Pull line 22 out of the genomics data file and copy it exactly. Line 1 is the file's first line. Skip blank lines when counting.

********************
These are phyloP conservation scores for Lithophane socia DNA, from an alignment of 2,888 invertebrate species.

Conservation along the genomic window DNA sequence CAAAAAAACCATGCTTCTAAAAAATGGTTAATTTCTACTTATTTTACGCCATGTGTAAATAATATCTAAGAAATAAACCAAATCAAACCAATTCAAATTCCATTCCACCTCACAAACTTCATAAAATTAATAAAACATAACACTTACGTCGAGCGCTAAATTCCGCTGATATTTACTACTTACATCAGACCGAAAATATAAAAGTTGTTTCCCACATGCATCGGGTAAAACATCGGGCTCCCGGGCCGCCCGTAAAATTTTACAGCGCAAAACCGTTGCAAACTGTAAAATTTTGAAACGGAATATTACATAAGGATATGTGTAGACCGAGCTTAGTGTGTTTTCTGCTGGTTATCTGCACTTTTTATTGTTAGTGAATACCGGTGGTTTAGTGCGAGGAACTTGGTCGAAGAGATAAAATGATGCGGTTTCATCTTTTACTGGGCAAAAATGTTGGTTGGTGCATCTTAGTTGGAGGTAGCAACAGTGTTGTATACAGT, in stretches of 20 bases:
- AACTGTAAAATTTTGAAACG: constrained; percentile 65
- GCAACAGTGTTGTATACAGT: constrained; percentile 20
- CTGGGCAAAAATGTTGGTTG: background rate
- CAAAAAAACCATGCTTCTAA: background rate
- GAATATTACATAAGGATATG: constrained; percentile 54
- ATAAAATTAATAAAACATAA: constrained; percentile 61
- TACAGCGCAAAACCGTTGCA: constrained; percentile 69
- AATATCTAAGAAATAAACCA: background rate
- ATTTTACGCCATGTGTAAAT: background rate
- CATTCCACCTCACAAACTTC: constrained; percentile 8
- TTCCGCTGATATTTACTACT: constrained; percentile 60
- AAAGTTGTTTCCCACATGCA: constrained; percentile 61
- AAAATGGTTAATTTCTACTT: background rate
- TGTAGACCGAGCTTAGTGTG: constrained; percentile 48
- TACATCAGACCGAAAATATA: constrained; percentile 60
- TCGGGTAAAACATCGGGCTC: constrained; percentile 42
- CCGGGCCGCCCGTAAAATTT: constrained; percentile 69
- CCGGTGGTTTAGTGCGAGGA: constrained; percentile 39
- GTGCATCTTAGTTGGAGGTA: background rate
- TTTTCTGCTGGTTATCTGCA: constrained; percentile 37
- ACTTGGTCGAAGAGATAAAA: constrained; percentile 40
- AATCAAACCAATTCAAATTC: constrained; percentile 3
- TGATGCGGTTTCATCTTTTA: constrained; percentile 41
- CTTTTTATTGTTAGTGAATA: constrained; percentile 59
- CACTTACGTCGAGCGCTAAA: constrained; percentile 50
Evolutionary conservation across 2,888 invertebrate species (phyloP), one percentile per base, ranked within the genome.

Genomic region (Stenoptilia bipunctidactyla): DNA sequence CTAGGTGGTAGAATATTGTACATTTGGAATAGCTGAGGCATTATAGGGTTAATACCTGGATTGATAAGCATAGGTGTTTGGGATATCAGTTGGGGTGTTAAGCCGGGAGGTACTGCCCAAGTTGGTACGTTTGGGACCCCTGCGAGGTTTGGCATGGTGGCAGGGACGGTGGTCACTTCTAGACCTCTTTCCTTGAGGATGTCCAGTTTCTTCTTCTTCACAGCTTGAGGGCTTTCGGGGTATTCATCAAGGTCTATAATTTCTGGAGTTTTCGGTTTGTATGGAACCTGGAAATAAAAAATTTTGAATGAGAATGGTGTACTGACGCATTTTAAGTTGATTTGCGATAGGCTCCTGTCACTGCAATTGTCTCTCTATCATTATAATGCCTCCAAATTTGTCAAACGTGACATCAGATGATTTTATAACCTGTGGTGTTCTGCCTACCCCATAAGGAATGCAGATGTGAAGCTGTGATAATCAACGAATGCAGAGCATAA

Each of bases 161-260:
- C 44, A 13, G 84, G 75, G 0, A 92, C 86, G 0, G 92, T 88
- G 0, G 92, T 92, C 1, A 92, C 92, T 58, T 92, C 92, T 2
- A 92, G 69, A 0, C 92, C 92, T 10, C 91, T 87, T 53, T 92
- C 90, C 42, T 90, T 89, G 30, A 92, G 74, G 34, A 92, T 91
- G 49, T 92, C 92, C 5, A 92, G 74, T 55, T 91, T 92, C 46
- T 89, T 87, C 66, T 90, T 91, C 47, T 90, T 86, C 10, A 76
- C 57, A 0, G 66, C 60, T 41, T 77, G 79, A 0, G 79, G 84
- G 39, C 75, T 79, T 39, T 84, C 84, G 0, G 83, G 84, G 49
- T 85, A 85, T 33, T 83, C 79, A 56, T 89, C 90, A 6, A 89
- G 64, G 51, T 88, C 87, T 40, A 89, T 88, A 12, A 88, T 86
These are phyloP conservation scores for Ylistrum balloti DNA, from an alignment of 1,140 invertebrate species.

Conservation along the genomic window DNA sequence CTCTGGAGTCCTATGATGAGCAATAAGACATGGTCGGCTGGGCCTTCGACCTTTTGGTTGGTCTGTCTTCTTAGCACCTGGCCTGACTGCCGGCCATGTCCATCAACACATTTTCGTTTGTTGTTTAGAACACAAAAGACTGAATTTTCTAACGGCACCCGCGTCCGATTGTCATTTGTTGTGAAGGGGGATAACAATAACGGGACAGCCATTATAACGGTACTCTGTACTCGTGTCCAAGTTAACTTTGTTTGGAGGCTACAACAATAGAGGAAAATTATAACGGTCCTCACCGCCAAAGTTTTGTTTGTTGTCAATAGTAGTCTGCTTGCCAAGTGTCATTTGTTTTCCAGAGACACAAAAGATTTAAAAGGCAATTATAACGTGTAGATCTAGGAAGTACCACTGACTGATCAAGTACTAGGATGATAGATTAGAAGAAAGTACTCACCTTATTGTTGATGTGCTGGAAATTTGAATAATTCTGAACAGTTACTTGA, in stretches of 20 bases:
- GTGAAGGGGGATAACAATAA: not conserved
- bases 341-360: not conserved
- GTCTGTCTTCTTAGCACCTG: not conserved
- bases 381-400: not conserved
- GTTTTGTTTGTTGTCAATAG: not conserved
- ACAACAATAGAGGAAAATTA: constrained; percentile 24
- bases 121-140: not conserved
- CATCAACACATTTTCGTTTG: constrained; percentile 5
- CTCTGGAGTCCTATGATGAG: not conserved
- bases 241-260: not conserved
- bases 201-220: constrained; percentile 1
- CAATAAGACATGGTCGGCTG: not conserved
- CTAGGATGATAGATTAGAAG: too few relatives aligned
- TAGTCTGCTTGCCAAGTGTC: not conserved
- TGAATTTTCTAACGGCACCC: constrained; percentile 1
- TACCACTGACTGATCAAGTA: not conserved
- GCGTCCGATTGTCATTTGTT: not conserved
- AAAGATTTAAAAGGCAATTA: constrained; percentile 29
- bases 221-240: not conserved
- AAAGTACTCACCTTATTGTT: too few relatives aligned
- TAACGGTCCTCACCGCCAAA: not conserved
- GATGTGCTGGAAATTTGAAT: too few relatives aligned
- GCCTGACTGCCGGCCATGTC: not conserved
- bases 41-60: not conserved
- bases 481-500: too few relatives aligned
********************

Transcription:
- TTTTCTGCTGGTTATCTGCA: constrained; percentile 37